The Cozy Classics series by brothers Jack and Holman Wang combines single word storytelling with photographs of elaborately felted object to convey classics like "Les Miserables" or "War and Peace." These wholesome and painstakingly detailed photographs add magic to this very simple retellings.

Check out this list for titles from both series, and start laying the foundation for the future literature lover in your life!

Reading aloud for all ages

Many parents know that reading to young children is beneficial. It is a warm bonding time that promotes literacy and language development.

But what about older children... especially children that can read for themselves?
There are benefits for older elementary and middle schoolers as well. A child's listening level does not catch up to her/his reading level till almost high school. For example reading a book that is above reading level will promote learning new vocabulary as well as more complex grammar and con. Besides the intellectual benefits there are the social benefits of experiencing a story together, the physical closeness, and the opportunity to discuss issues that occur in stories and books as a family.

For great tips (and some read aloud passages) check out Jim Trelease's The Read-aloud Handbook.

Here are some lists to help you create a habit of reading aloud in your family:
Folklore and Fairy Tale Read Alouds
Read Aloud Books for Links
Read-Alouds for the Big Kids
Great Chapter Books to Read Aloud
Read Alouds for Middle School

Parent’s Corner: Go Outside and Play

It’s spring, it’s summer, it’s spring it’s summer! The grass is green, it probably already needed mowing, the lilacs are blooming, baseball practices have started up, and kids are on their bikes all over town! With the warm weather comes kids wanting to go outside. Whether it’s gardening fun or shooting hoops, there are all sorts of ways to keep kids safe and having fun outdoors.

For some guidance the Parent Shelf is located in the downtown youth area, and on this shelf you’ll find a variety of parent-child related books on a multitude of topics- including everything from food and nutrition to potty training to time-outs to homework. These books are available for checkout and can be found in the catalog when searching “parent shelf.” There are many books on outdoors and gardening with kids! Here are a few to get you started:

Touch a butterfly: Wildlife gardening with kids

How to grow a school garden: A complete guide for parents and teachers

Toad cottages & shooting stars: Grandma's bag of tricks

I love dirt! : 52 activities to help you and your kids discover the wonders of nature

And here are a few more titles to keep you playing outside.

Library Lists: 10 Interactive Books for Kids

Books aren't just for reading! Awesome books like the ones on this list allow you to be inventive and engaged by using and interacting with them!

Kaleidoscope: With a built-in spinning kaleidoscope lens, every page of this book is transformed into a visual delight. Simple rhymes describe the changing seasons, making this lovely and inventive book a unique and colorful journey through a year.

Mythology: the gods, heroes, and monsters of ancient Greece: This fascinating book on Greek mythology uses newspaper clippings, letters, and photographs from the “past” to impart information about famous myths. Other great books in the series include Dinosaurology, Alienology and Pirateology.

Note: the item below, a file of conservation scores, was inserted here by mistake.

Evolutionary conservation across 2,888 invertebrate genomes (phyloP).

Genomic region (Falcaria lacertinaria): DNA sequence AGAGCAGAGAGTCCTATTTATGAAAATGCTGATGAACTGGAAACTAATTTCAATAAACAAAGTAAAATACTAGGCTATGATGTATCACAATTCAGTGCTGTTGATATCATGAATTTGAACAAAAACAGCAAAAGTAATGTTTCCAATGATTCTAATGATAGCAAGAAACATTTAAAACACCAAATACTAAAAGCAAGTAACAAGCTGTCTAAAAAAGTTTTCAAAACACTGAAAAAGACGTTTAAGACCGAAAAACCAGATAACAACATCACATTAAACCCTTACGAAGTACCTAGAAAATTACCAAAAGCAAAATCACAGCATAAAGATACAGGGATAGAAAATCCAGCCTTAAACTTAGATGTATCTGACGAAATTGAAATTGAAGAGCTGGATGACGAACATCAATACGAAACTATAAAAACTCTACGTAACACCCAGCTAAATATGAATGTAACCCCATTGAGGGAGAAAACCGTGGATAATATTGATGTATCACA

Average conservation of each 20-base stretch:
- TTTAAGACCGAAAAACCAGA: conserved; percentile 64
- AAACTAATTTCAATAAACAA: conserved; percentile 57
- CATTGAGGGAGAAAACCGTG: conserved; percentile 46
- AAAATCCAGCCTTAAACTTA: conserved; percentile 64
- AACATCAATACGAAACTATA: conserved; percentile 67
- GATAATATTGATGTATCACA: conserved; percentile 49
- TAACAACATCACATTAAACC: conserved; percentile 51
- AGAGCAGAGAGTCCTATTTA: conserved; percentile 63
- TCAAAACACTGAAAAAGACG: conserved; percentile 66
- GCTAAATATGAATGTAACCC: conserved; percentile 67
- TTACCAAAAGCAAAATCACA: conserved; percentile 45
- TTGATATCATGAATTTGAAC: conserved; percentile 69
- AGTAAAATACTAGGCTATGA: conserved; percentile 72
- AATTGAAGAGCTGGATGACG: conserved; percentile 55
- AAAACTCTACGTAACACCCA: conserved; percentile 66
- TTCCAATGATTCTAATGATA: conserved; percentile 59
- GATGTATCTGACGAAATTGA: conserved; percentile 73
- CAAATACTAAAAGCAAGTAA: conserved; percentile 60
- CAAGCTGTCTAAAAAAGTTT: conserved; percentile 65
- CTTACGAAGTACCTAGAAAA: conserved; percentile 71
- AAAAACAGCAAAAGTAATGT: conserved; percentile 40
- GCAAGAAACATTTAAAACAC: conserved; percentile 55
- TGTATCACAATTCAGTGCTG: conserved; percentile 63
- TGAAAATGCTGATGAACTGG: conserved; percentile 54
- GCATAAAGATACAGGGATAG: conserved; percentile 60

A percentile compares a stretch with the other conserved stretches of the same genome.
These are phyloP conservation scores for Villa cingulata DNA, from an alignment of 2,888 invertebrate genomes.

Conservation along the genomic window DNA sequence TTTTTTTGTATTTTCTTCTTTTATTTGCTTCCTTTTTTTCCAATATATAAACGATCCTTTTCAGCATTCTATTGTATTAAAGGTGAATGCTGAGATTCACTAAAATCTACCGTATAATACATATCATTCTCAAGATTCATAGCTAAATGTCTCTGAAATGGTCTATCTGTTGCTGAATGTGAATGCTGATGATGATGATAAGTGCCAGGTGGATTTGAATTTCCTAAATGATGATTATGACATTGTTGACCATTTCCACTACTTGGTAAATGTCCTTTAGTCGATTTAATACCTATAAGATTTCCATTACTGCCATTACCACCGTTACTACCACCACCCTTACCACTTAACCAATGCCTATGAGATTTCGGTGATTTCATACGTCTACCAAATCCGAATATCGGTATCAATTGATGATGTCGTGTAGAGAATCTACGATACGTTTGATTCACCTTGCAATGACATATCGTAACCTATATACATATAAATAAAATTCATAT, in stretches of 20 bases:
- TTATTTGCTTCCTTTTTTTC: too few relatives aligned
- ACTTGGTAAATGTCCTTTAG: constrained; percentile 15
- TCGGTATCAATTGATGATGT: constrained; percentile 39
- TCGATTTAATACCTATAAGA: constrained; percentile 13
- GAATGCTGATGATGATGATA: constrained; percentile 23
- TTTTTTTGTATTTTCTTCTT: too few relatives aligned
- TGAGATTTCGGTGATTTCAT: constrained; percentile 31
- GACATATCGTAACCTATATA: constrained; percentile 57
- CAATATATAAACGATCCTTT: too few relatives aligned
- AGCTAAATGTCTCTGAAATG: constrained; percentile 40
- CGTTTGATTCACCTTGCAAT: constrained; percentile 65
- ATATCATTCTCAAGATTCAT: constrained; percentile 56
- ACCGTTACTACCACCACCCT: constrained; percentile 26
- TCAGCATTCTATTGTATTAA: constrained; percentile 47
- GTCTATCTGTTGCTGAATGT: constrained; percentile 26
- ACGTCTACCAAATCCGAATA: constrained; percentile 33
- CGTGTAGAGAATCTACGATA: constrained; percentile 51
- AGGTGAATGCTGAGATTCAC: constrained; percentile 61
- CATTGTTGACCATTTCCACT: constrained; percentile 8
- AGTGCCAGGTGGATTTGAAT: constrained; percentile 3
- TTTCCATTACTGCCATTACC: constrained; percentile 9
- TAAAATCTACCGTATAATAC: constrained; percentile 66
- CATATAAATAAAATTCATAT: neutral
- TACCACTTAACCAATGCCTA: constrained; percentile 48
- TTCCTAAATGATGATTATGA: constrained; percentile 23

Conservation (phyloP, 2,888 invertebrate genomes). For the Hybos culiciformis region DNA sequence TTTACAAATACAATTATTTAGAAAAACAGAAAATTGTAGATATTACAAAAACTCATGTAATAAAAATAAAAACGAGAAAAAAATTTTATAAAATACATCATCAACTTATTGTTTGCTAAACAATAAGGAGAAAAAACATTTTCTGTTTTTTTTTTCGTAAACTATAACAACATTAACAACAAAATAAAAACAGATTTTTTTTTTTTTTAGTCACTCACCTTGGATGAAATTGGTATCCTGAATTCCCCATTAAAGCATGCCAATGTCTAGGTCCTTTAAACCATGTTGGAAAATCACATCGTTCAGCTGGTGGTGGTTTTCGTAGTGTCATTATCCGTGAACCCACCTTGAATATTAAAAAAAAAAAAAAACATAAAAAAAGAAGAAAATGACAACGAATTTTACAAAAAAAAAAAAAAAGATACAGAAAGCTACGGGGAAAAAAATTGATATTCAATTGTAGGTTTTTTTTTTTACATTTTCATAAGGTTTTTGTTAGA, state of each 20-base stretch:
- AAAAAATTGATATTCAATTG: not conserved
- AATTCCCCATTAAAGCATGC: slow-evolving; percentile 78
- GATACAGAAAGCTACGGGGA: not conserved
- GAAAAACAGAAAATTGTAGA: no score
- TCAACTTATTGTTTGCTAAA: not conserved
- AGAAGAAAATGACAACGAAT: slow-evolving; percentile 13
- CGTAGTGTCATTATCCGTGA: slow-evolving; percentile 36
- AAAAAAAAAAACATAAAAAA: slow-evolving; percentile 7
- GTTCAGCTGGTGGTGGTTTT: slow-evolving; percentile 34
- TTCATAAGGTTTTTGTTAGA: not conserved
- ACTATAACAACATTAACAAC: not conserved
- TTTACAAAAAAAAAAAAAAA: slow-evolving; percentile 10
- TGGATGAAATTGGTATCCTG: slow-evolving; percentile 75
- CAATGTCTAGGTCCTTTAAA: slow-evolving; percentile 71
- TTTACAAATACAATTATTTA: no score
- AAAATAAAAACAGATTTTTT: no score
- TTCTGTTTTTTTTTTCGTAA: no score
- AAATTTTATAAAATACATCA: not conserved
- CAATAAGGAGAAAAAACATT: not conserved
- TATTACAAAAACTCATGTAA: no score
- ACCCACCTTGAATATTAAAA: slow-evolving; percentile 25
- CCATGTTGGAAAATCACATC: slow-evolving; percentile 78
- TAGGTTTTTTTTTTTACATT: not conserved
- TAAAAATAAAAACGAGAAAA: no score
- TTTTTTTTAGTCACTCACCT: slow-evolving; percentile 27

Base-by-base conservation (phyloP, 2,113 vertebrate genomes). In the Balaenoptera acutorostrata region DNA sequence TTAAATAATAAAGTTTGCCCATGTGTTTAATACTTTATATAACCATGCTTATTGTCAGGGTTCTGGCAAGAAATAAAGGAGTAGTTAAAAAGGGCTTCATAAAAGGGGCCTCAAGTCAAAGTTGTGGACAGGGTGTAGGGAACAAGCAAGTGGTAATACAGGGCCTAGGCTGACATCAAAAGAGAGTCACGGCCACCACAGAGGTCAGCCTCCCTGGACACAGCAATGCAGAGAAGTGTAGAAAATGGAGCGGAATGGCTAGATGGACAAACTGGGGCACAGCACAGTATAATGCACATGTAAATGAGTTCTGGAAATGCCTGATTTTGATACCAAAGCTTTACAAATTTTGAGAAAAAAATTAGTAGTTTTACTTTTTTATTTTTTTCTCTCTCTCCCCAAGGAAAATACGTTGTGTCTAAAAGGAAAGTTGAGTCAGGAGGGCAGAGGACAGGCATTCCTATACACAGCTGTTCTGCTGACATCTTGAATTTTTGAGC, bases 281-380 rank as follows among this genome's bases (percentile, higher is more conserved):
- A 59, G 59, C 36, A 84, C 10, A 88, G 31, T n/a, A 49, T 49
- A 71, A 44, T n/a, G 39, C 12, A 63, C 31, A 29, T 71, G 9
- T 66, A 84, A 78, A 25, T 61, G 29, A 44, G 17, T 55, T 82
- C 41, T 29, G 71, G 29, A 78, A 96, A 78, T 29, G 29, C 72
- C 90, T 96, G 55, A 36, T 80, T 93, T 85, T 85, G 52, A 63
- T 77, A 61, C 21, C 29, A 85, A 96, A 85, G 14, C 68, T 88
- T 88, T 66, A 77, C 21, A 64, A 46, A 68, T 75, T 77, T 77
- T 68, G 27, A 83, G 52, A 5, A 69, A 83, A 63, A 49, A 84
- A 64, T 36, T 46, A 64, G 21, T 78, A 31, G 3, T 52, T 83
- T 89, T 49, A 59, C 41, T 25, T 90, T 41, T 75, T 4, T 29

Alphablock: What a fun way to learn the alphabet! Thick pages in this book are cut into the shape of each letter, allowing children to peek-through the letters and guess them based on both their form and words associated with them.

Press Here:This creative book encourages kids to perform actions on each page: pressing dots, shaking the book, turning it upside down, and more. The result of each action is demonstrated on the next page. Kids love “influencing” the story and seeing the effects of their actions!

Panorama: a foldout book: Simple text and beautiful illustrations invite readers to view different places around the world. Then, the pages can be folded out to see the same scenes at nighttime.

Book-o-Hats, A Wearable Book: You can become a chef, a firefighter, a pirate, and more in this book that features wearable hats with fun rhyming text. There’s more wearable books in this series too, including Book-o-Teeth, Book-o-Beards, and Book-o-Masks!

What Happens When…: This lovely book allows readers to explore what happens to things that are lost or let go through text and illustrations on fold-out pages. I love how this book—originally published in French—offers simple solutions to some of the most common questions, such as “what happens when I let my balloon go?”

Guess what?—Food: This lift-the-flap book allows young readers to see familiar foods transformed into unexpected animals! Author Yusuke Yonezu is also the author of Guess What?—Fruit, an equally cool lift-the-flap book for young ones.

Small Smaller Smallest is a great way to learn differences in sizes and quantity. Each page has a pull-tab for children to tug on to see phenomenon like a flower growing from tall to taller to tallest and snowflakes falling low… lower… lowest.

Pinwheel allows readers to spin different wheels to create colorful scenes of natural areas. Like in Kaleidoscope, Salina Yoon’s simple poetry reminds readers of the beauty around us every day.

If you want even more great interactive books for children, check out this more extensive list!